Ira, Thanks for sharing your observations on the origins of Chanukah and Christmas. I'm sure atheists, agnostics, deists, and secular humanists have celebrations too. "Saturnalia" would be one of them. Could it be that Democrats and Independents have poorer mental health than Republicans because hawkish faith-based Bush Junior has been driving us crazy for almost seven years? Blog on. Steve

I (Ira) Replied:

Thanks Steve! The whole point of the Bush administration is to drive folks like you crazy. Of course, based on the poll results, you guys admit it is a very short drive. (That aspect, a short drive, is the essence of the Bush energy saving program. And, you thought Bush was not an environmentalist! :^) Keep on Lurking at the Blog (and Comment or Author a new Topic if you'd like). Love to Kathryn from Ira (and Vi)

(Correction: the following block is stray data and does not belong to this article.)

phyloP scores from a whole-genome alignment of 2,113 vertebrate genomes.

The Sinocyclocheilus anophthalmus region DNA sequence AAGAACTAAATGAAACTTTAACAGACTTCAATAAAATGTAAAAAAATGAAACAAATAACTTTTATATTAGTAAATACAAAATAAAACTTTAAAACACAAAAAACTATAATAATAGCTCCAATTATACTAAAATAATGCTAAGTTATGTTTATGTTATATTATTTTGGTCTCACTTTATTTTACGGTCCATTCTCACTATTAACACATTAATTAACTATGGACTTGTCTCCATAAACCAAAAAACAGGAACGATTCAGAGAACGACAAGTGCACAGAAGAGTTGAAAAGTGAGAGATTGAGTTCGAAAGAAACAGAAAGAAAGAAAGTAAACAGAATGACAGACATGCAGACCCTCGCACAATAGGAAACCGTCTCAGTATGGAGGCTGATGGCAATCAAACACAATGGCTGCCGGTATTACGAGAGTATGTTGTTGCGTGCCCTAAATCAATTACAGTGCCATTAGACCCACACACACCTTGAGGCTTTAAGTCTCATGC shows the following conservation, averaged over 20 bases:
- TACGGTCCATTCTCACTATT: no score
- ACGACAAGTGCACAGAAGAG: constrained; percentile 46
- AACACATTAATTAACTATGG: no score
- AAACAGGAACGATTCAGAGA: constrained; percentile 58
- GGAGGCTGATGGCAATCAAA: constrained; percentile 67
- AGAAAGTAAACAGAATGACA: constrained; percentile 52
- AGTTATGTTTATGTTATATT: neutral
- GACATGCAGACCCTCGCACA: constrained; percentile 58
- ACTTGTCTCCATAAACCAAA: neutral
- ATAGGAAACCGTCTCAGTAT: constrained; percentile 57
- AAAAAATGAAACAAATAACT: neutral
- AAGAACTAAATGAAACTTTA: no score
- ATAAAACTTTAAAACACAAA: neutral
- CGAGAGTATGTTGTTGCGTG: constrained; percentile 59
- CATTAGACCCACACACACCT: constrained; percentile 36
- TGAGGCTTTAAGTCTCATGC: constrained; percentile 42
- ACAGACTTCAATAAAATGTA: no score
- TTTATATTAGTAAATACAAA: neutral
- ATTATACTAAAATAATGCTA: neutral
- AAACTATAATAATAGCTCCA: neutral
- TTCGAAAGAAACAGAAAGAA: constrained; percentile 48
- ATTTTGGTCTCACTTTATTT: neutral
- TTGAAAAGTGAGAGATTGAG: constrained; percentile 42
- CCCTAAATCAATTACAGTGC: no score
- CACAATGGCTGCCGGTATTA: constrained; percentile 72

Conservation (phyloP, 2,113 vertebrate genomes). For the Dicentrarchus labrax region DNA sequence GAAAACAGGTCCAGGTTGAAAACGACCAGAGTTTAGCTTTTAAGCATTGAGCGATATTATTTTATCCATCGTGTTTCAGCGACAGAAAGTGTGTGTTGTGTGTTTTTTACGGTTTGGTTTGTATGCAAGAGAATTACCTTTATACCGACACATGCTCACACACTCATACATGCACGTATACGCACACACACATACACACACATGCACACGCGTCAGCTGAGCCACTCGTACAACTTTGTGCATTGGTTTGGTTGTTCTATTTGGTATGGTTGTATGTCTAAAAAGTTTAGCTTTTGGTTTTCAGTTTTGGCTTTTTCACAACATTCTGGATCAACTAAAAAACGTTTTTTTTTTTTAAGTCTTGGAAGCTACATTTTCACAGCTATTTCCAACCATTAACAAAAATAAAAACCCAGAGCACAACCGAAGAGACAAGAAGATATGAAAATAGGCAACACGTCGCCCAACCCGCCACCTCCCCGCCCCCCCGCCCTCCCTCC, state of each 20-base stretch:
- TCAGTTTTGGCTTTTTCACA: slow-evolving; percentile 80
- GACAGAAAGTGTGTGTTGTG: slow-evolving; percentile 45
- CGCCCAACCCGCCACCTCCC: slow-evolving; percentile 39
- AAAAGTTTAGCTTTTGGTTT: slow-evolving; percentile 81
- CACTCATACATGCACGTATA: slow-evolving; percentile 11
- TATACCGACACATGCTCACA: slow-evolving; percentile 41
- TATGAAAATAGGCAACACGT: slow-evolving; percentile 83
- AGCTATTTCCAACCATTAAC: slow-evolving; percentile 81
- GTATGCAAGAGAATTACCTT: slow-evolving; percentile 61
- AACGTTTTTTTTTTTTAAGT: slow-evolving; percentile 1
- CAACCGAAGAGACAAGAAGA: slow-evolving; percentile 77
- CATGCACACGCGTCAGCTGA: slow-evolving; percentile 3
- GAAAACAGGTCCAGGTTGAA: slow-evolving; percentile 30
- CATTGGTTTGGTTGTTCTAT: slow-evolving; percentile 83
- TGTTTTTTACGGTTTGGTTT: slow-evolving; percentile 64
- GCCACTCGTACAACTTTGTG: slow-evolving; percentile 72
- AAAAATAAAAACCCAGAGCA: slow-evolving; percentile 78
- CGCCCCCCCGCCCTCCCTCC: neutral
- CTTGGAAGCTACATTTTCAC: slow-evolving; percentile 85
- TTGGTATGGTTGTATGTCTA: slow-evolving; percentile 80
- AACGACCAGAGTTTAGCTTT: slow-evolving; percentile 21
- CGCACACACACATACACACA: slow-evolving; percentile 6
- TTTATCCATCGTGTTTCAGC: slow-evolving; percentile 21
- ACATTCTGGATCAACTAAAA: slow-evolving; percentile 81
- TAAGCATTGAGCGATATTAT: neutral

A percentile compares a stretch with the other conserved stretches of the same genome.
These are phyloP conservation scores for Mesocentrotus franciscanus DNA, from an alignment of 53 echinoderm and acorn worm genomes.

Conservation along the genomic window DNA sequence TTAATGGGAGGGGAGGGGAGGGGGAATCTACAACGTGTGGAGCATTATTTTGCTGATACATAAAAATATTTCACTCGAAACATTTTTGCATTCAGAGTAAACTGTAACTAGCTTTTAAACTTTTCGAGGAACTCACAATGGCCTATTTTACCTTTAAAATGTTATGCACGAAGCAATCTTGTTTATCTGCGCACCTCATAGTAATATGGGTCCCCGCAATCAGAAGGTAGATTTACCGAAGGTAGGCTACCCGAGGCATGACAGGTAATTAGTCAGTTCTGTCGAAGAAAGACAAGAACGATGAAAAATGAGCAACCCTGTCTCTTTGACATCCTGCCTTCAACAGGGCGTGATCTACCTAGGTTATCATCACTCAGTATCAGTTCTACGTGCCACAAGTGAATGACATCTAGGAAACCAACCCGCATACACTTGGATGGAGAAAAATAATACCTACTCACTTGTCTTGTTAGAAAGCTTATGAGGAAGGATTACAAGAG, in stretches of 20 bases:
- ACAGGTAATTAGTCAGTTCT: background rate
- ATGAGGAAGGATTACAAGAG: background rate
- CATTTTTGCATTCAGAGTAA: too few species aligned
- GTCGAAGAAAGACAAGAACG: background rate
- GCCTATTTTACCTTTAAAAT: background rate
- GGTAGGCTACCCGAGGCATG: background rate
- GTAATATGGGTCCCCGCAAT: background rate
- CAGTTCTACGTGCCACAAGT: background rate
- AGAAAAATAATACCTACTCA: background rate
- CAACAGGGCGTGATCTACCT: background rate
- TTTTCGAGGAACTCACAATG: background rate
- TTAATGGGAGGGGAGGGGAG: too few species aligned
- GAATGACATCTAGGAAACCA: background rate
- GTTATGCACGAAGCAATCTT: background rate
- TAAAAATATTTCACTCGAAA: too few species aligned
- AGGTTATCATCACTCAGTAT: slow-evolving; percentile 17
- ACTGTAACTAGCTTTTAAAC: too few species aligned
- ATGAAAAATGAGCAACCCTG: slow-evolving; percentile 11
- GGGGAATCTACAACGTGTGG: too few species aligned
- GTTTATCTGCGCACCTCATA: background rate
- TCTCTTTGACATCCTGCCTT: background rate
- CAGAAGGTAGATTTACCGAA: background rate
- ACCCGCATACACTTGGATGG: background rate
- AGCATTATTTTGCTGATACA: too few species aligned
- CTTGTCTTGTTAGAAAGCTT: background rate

joel said...

I think you folks are onto something really interesting. I agree with you that L-minds have the APPEARANCE of seeing things in shades of gray and C-minds give the IMPRESSION of seeing things in black and white. Now we need to apply the second step in the L/C Mind analysis process. Remember that neither mind can trust its impression of the other, therefore we need to remove any pejorative terms or language bias. Speaking of shades of gray versus black and white implies a clearer and more nuanced appreciation of the situation. By my arbitrary rules this cannot be the correct view. Neither can the C-mind impression that L-minds unnecessarily complicate a problem in order to talk it to death be right. We must instead find terms to describe the situation which correspond to real mathematical and engineering barriers to solution. Perhaps the three-body-problem is a good model for this type of barrier.